FORWARD OPERATING BASE MAREZ, Iraq — Hundreds of U.S. soldiers had just sat down for lunch when the giant tent that served as a mess hall was blasted open.
The explosion knocked soldiers off their feet and out of their seats, and sprayed them with shrapnel. A fireball enveloped the roof, which was left with a gaping hole.
Amid screaming and thick smoke, quick-thinking soldiers turned their lunch tables upside down, placed the wounded on them and gently carried them into the parking lot.
"Medic! Medic!" they yelled.
Medics rushed into the tent and hustled the rest of the wounded out on stretchers.
Scores of troops crammed into concrete bomb shelters nearby. Others wobbled around the tent and collapsed, dazed by the blast.
"I can't hear! I can't hear!" one female soldier cried as a friend hugged her.
Near the front entrance to the tent, troops tended a soldier with a gaping head wound. Shortly afterward, they zipped him into a black body bag. Three more bodies were in the parking lot.
Soldiers scrambled back into the hall to check for more wounded. Puddles of blood, lunch trays and overturned tables and chairs covered the floor.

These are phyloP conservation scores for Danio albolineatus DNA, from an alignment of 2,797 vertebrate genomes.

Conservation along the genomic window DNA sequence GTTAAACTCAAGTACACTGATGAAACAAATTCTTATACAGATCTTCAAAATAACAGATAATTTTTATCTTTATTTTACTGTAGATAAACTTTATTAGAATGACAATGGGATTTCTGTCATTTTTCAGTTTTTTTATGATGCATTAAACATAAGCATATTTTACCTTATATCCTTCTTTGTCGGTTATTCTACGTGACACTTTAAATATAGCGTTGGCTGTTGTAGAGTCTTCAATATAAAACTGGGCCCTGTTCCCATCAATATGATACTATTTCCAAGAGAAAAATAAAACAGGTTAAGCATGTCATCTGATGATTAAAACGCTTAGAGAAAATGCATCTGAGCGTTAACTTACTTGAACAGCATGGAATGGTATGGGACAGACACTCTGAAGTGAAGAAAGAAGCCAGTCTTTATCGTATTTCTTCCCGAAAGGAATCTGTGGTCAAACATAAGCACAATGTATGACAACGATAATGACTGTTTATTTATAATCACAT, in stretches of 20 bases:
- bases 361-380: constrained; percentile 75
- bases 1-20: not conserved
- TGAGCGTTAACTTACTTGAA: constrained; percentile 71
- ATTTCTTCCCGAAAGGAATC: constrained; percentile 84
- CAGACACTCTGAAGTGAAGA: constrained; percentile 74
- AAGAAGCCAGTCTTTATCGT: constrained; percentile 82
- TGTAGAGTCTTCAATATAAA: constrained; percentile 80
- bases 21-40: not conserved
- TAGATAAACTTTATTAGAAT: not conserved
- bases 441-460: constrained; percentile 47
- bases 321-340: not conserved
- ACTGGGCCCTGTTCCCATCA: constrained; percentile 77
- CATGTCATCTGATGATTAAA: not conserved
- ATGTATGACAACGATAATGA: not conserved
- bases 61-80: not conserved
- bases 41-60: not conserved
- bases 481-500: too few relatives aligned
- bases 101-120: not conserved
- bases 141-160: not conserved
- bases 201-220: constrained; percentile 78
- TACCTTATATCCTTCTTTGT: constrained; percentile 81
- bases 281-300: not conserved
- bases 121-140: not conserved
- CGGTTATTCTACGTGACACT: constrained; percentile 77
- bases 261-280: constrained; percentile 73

Sgt. Evan Byler, of the Richmond, Va.-based 276th Engineer Battalion, steadied himself against one of the bomb shelters.
He had been eating chicken and macaroni in the mess tent. The blast knocked him out of his chair. When the smoke cleared, Byler took off his shirt and wrapped it around a seriously wounded soldier.
Byler later held the bloody shirt in his hand, unsure what to do with it.
"It's not the first close call I have had here," said Byler, a Fauquier County, Va., resident who survived a blast from a roadside bomb this year.
The 276th, with about 500 troops, had made it a year without losing a soldier and was preparing to return home in about a month.
"We almost made it. We almost made it to the end without getting somebody killed," Lt. Shawn Otto said.
The military said a rocket attack might have caused the explosion.
Insurgents have fired mortar rounds at the mess hall more than 30 times this year. Workers are building a new steel and concrete facility nearby.
At an emergency meeting minutes after the blast, Maj. James Zollar, the unit's acting commander, spoke to more than a dozen of his officers in a voice thick with emotion. He urged them to keep their troops focused on their missions.
"This is a tragic, tragic thing for us, but we still have missions," he told them. "It's us, the leaders, who have to pull them together."
Zollar eventually turned the meeting over to Chaplain Eddie Barnett, who led the group in prayer.
"Help us now, God, in this time of this very tragic circumstance," Barnett said. "We pray for your healing upon our wounded soldiers."
Redmon was on assignment with U.S. troops at Forward Operating Base Marez when it came under attack. His story was transmitted by Associated Press.